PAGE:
I was so confident of this that I planned a trip to Tobago at the end of my first trimester.
I can’t tell you how funny that is now.
By the end of the following week, I was back at the health centre – in the emergency ward this time – receiving my first IV drip due to dehydration. It turns out that I was one of those lucky few women who can brag that they – like the Dutchess of Cambridge – suffer from hyperemesis gravidarum. I’d spent the previous week regurgitating just about everything I ate or drank. Everything. Not even water would stay down.
By the end of my second week of vomiting, I’d received two more IVs for the same reason and the doctor was threatening to admit me to the public hospital if I came back for more. As they kept prescribing Gravol, which either wouldn’t stay down in tablet form or was completely ineffective in suppository form (I was that desperate), it looked like I’d be seeing them soon. I’d also lost 19 pounds and set a personal best record for daily vomiting at 10 times per day. PLUS, I’d been forced to take a leave of absence from work. I wasn’t even strong enough to check Facebook.
Any conversations with women who’d survived pregnancy usually netted me the same advice that a quick Google search of “morning sickness” will get you: crackers, ginger, small meals, walking, etc. One helpful lady even suggested hypnosis. The problem was that I didn’t have morning sickness. I had exorcist-level problems that a cup of ginger tea wasn’t going to fix.
It looked like Tobago wasn’t in the cards.
At the time when all the blogs and books said I should be marvelling at the changes my body was going through, I wasn’t feeling pregnant, so much as stricken with a long, drawn out, terminal illness. I started wondering if this pregnancy was going to kill me, and then I began fearing that it wouldn’t. I was also beginning to suspect that my pregnancy test (which now seemed so long ago) had somehow mistaken signs of cancer for signs of pregnancy. Surely this couldn’t all be caused by a clump of cells the size of a kidney bean.
After watching me repeatedly attempt to vomit on an empty stomach, my partner was starting to wonder as well. So we decided to seek a second opinion. (Though it was really more like a first opinion since none of the medical personnel I’d seen so far had actually confirmed that I was in fact pregnant).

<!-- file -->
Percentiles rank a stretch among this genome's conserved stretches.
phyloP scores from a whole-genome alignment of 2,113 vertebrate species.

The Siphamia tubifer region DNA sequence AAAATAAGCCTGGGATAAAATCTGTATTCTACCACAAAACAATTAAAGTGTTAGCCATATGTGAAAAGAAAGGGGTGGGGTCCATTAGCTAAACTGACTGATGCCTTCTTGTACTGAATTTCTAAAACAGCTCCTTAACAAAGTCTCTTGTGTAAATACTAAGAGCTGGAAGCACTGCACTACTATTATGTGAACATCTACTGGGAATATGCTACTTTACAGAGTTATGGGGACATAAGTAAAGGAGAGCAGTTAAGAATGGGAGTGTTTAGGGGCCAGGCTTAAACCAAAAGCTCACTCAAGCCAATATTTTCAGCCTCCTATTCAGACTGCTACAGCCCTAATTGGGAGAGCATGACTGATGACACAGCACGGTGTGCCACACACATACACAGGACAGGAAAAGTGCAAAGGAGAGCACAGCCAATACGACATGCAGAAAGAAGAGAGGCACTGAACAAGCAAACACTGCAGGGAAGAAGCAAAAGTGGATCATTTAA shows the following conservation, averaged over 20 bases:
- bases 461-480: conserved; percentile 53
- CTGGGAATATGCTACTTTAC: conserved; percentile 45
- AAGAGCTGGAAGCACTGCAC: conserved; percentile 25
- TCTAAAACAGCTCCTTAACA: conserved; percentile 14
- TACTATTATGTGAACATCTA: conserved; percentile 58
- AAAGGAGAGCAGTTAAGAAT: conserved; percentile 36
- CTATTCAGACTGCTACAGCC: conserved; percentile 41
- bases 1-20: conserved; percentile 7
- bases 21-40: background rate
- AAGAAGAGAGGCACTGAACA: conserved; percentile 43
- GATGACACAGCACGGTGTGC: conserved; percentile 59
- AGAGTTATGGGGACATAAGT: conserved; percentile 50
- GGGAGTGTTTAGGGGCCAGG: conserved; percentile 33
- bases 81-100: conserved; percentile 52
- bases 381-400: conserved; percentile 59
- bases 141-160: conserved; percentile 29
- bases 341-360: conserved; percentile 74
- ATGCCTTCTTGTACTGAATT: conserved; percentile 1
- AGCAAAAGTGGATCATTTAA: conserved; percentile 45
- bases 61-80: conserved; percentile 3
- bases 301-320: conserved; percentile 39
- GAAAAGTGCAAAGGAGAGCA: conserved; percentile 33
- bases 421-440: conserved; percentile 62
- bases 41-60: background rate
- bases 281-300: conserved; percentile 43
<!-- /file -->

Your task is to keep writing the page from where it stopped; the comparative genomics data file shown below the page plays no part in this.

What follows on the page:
Off we went to a private doctor and I finally had my Hollywood pregnancy moment. My partner (who wasn’t allowed in with me at the health centre) and I sat down with the doctor to receive actual advice on how to combat the sickness that had left me bedbound and miserable. He prescribed medication that actually helped (with an eye towards what would be good for the baby) and assured me that, while vomiting 10 times a day seemed impressive to me, it wasn’t a party until I was spewing upwards of 20 times daily. (I wondered how those poor women found time to sleep between retching.)
He even did a pelvic exam and an ultrasound, which allowed us to see our little pumpkin for the first time. (After which, I really knew I was pregnant!) As a bonus, he also informed me that my blood pressure is high and began treating it to help me avoid complications like preeclampsia. All this for the low, low price of TT$1,600 for the visit and another TT$1,445 worth of blood tests.
Under his attentive care, I rediscovered the ability to retain and digest food and eventually regained the weight I lost. I was also able to return to work and the land of the living.
The vomiting and nausea haven’t stopped completely (just writing this post made me kind of nauseous), but they’re usually confined to the convenient morning or evening hours and don’t usually happen more often than twice a day. No more pulling over to the side of the road to barf into a HiLo bag for me!
But there’s a catch to my new equilibrium. Frequent meals. As in, every three hours or so. Or else.